Father and son jailed for importing live animals and animal cruelty

The elder Toh began his three-month jail sentence on Wednesday while the son, who was given two months' jail, will surrender on Dec 14.
The elder Toh began his three-month jail sentence on Wednesday while the son, who was given two months' jail, will surrender on Dec 14.PHOTO: ST FILE

SINGAPORE - A man and his son, who imported two spotted doves and three sugar gliders from Malaysia without a licence, were handed jail sentences on Wednesday .

Forklift driver Toh Ng Siow, 44, and his 20-year-old son, Han Rong, a rag-and-bone man, admitted to smuggling and transporting the live animals in a cramped manner without giving them enough water, air or food on Aug 25.

The elder Toh began his three-month jail sentence on Wednesday while the son, who was given two months' jail, will surrender on Dec 14.

The court heard that the pair left for Gelang Petah, Malaysia, that evening to attend a Chinese prayer session at the invitation of a friend, known as Ah Chai.

After the prayers, they went to Ah Chai's house. Ah Chai gave them two spotted doves in individual cages, hiding them in a gap between the rear bumper and the exterior of the car boot.

The pair then went to Pekan Nenas in Johor. Han Rong saw some sugar gliders, a kind of squirrel, at an aquarium shop and bought three.

The shopkeeper helped Han Rong to place the sugar gliders, costing a total of RM450 (S$152) , in a pouch. He then and hid them in a smallspace behind the glove compartment as they were not allowed to be brought into Singapore.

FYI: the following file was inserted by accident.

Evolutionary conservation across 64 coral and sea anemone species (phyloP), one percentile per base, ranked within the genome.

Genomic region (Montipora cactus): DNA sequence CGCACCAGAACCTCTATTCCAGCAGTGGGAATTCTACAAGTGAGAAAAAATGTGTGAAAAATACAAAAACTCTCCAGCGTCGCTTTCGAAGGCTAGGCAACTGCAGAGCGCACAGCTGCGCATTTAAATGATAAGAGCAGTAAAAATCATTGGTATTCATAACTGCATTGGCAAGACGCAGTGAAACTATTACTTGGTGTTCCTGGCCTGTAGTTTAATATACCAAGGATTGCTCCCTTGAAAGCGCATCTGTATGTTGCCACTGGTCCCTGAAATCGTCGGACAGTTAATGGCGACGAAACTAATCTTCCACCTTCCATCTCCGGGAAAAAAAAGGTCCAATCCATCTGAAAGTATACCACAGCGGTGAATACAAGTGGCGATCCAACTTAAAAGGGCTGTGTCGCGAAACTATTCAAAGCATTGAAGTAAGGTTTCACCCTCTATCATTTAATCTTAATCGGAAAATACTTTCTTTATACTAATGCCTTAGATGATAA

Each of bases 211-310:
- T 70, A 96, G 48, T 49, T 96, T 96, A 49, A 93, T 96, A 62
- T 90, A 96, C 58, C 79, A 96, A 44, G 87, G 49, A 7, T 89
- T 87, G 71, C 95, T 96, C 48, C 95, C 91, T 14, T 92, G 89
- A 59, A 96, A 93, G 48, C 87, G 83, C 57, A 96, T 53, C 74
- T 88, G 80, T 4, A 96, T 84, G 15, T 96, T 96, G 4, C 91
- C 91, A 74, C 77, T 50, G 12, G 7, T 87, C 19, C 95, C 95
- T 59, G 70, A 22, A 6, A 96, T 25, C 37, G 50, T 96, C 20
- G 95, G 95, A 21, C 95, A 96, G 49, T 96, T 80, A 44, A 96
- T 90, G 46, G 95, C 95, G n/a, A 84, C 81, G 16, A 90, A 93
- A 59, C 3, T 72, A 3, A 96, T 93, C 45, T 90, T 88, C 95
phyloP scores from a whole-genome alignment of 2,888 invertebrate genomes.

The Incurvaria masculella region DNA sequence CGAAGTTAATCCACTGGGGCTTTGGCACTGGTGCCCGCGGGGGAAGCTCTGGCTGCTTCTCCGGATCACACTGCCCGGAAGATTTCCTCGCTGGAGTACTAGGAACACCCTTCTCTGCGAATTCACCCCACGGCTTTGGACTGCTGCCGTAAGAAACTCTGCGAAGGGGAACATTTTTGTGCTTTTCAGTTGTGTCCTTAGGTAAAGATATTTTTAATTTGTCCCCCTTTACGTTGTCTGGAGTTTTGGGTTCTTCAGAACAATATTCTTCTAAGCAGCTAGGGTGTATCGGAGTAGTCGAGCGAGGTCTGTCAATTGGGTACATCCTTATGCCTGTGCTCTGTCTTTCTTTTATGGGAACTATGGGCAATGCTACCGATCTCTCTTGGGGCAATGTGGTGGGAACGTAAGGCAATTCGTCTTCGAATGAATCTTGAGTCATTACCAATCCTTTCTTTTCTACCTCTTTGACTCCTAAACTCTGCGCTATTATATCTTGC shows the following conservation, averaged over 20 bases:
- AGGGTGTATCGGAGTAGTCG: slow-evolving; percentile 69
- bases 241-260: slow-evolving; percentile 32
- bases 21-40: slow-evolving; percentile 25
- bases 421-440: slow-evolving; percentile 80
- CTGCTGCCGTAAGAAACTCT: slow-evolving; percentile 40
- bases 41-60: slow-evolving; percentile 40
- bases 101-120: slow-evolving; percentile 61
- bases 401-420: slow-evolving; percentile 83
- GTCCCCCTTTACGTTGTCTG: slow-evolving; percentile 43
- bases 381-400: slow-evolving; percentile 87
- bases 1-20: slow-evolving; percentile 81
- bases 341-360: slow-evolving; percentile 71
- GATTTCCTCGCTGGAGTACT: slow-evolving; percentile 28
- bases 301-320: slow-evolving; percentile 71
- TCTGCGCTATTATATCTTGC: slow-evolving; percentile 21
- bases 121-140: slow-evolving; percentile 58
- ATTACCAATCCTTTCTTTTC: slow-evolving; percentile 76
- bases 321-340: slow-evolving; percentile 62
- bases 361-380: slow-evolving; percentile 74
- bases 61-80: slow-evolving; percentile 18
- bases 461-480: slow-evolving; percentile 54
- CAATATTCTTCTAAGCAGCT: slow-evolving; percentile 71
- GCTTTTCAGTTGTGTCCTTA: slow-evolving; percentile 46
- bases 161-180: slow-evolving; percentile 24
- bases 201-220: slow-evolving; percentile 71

The pair then headed for Singapore and were arrested at the Tuas checkpoint.

Investigation showed that the the conditions of travel would have resulted in the birds experiencing significant stress. The sugar gliders would have fared no better as the space to which they were confined was small and covered.

Agri-Food and Veterinary Authority prosecutor Yap Teck Chuan sought stiff sentences for the pair.

He said illegal importation carries the risk of introducing deadly disease such as bird flu or rabies into Singapore.

He said such offences were also hard to detect, and hence, sentences imposed must have a sufficient deterrent effect to educate and discourage like-minded members of the public.

The elder Toh said in mitigation that his wife deserted him for another person early this year and that he had a stroke. He said he was deeply remorseful and pleaded for leniency.

Han Rong, the eldest in the family, said he has to support his two younger siblings, aged 11 and 18, and to look after his father.

They could have been fined up to $10,000 and jailed for up to 12 months per charge.